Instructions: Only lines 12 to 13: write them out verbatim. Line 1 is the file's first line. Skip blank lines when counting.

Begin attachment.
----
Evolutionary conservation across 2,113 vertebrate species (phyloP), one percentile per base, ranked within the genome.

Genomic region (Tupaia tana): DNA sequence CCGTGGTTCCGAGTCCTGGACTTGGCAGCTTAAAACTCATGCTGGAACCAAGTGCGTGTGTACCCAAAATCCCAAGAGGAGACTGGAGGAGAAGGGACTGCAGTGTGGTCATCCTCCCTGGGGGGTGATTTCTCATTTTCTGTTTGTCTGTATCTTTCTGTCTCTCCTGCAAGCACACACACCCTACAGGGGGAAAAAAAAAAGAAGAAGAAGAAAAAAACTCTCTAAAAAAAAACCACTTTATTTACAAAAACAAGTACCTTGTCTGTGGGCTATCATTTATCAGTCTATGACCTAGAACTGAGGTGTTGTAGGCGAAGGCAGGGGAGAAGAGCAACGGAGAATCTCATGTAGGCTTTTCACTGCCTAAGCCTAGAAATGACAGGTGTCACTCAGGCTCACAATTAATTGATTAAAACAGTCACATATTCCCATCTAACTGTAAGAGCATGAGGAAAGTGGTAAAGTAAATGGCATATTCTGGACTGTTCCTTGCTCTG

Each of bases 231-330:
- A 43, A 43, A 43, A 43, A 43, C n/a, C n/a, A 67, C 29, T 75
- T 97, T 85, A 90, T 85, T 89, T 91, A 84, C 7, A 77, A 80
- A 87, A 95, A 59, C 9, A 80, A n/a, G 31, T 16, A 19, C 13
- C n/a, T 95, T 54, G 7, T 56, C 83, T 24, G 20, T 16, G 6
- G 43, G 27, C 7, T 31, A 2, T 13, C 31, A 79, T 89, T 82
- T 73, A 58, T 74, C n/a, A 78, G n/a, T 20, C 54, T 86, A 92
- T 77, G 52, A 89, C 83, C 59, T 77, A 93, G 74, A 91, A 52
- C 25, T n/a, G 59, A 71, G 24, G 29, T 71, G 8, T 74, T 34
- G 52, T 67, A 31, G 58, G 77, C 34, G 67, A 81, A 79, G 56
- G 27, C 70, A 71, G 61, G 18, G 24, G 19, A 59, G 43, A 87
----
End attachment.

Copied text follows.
- G 52, T 67, A 31, G 58, G 77, C 34, G 67, A 81, A 79, G 56
- G 27, C 70, A 71, G 61, G 18, G 24, G 19, A 59, G 43, A 87